Dale Johnson: May is Mental Health Awareness Month, and we are dedicating our Truth and Love podcast to talking about issues that are very prevalent in our culture. In fact during this time of pandemic the terminology of mental health is actually increasing.
One of the signs we’ve seen that mental health issues are increasing is the 34.1 percent increase in anti-anxiety prescriptions between March and April. We want to talk about a historical narrative for us to understand how we got to where we are today with this terminology of biological psychiatry, which dominates the mental health scene right now.
There is a story. There is a way in which we arrived at a place just like this. In fact, Dr. David Powlison in the Journal of Biblical Counseling in 1999—21 years ago—wrote an article called Biological Psychiatry. The interesting thing is that the narrative has only grown. Dr. Powlison was correct. What we see even further down the road, now 21 years later, is biological psychiatry has increased in its influence and its narrative. It’s important for us to consider why and how this happened.
This week on the podcast I have with me again Dr. Sam Stephens, our Director of Training Center Certification here at ACBC. This is a subject and an area of interest in our studies, and I thought it would be helpful for us to have a conversation about these things to inform you so that this subject becomes less fearful and less ambiguous in our understanding. Dr. Stephens, I think it’s important for us to go back and give a little bit of the history of the Diagnostic and Statistical Manual of Mental Disorders (DSM), as we talked about last week on the podcast. We talked about its structure as an introduction, but now we’re getting a little bit more into the weeds and we’ll talk about the DSM and how it developed over time.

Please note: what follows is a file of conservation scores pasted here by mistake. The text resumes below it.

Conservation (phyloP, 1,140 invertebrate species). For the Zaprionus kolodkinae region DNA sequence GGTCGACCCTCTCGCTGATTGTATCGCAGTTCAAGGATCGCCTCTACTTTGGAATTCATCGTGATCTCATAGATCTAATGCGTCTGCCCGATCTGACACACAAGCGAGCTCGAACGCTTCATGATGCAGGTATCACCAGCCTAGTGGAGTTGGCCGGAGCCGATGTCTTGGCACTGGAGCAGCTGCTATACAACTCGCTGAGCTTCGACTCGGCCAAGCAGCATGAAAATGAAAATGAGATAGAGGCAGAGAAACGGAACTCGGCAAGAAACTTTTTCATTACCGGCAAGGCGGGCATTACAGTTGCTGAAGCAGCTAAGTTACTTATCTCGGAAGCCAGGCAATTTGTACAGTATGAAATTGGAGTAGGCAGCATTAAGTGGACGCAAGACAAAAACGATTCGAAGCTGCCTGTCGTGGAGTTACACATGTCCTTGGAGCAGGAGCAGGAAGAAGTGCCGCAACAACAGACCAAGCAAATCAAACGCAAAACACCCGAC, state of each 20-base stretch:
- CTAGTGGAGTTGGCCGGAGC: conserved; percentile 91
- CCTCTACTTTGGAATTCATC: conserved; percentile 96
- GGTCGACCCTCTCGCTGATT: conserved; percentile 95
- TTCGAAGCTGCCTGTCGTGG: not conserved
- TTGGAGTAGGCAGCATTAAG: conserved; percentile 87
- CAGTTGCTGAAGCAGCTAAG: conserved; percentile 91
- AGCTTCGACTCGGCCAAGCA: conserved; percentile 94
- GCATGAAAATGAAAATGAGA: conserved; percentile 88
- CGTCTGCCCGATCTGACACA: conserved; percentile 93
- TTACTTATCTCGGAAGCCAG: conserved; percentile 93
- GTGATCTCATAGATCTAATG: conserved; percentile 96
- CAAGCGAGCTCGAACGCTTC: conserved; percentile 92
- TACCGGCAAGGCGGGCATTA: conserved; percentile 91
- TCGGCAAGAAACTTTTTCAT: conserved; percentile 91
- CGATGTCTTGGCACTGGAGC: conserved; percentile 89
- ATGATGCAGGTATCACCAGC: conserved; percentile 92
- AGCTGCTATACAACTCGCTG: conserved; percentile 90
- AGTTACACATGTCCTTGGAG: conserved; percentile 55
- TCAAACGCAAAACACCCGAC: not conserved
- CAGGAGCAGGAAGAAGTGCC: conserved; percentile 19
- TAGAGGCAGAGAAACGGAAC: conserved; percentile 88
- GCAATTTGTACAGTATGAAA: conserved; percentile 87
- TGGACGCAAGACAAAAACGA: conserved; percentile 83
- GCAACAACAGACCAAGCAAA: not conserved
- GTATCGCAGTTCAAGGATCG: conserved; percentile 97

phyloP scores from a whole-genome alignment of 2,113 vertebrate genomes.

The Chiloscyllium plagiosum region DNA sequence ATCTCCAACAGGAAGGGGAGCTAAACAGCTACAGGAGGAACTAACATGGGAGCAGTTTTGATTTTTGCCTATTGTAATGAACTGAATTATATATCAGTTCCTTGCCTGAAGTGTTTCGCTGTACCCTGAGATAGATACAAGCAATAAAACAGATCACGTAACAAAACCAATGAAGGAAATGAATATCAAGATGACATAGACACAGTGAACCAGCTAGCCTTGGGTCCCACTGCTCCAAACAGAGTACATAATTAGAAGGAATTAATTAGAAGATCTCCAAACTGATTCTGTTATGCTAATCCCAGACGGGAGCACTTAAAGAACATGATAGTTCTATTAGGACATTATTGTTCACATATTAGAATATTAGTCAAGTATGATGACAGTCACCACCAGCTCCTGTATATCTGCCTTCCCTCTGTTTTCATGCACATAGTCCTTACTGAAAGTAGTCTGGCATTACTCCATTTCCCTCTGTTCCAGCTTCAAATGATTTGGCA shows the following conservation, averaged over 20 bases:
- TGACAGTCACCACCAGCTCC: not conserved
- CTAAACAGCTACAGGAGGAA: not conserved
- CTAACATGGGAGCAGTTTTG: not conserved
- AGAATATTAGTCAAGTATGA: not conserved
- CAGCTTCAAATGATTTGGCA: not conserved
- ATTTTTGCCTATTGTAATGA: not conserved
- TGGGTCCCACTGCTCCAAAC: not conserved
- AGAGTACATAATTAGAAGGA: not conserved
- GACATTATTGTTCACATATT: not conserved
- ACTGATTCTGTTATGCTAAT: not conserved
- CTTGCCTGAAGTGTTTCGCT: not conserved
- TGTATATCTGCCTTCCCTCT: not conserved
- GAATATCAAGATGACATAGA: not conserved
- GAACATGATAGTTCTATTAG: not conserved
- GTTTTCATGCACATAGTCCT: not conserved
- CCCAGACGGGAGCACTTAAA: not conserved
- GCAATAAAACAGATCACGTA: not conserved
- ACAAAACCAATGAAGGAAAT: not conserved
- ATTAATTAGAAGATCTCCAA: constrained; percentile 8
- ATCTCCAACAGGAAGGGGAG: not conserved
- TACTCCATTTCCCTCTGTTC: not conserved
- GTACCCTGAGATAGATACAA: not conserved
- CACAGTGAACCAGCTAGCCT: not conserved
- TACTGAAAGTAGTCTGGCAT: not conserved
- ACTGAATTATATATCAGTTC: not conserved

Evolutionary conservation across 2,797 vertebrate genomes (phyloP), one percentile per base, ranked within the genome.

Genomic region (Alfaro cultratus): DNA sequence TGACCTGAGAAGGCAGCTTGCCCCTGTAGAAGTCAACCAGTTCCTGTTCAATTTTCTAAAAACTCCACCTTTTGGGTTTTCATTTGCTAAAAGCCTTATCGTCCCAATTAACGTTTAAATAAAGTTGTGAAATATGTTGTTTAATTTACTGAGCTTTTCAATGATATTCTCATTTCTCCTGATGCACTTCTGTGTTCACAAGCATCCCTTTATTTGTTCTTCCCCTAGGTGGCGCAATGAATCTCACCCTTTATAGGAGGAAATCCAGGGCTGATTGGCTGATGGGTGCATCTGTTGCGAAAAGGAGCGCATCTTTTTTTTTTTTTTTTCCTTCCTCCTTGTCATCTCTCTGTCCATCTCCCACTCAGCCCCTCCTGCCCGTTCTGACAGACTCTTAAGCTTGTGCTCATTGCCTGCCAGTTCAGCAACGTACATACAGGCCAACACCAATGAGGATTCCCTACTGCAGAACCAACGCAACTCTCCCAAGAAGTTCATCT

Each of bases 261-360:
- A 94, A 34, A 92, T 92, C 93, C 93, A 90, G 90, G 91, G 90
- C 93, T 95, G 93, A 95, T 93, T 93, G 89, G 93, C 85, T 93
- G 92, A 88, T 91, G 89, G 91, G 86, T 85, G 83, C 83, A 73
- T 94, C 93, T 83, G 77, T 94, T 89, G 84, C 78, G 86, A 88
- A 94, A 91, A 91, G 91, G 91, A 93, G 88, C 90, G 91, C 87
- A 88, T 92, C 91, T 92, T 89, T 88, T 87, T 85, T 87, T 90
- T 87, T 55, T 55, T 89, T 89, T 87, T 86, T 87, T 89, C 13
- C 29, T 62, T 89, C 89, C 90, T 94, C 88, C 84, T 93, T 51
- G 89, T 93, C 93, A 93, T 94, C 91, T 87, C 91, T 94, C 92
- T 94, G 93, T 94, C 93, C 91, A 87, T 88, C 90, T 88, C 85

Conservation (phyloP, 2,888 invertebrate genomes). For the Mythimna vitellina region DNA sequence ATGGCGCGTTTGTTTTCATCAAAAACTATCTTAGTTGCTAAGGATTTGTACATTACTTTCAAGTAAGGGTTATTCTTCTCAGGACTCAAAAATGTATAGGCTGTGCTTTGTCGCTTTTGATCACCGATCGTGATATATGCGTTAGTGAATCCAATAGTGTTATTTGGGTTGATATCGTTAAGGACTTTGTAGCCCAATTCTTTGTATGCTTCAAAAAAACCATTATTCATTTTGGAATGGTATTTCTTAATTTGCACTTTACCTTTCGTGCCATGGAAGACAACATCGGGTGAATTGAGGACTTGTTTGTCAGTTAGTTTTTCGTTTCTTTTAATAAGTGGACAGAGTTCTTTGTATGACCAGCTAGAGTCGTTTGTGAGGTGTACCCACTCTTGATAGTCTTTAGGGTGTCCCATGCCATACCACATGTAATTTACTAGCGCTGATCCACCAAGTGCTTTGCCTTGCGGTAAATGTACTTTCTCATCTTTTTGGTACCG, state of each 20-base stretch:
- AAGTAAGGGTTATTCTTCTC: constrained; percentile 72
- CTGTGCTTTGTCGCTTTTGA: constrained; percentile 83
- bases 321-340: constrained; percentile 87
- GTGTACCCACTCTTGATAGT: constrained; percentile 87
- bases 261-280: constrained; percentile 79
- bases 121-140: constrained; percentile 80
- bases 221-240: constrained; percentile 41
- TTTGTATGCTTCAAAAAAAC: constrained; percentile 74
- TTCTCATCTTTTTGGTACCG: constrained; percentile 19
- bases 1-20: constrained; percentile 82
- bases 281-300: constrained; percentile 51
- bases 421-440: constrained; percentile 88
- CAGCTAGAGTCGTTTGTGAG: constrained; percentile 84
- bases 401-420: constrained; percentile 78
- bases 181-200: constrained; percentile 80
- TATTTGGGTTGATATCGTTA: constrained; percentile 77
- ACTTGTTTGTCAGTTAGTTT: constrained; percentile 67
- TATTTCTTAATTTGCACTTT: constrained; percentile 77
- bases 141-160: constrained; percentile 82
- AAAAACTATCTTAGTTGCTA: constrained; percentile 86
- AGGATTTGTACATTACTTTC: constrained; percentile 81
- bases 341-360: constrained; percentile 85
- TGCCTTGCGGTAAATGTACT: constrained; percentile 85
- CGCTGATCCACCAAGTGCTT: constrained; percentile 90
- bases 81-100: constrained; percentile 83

There were some major shifts that happened from its beginnings in the 1950s. While it was constructed in the 1950s, people had been talking about nosology or what’s called “categories” for a century at least, and basically building the ideas of categories of mental disorder. Now we get into the 50s, the DSM is constructed. The DSM-2 was constructed in 1968 and then moved towards a shift to biological psychiatry, away from a Freudian style of psychiatry that was popular early on in the DSM. Something significant happened in the 1980s. Help us to understand a little bit about that shift towards biological psychiatry.
Sam Stephens: In many ways it’s fascinating when you read about the history of psychiatry—it’s always been a field looking for a home. As you move more and more into recent history, especially when you get into the 80s, you see this major shift in the actual construction of the DSM. At the start, the DSM was a fairly small text. The DSM-1 and DSM-2 were not very significant and definitely not written in the same way that the DSM is written today using medical language, constructs, and even categories.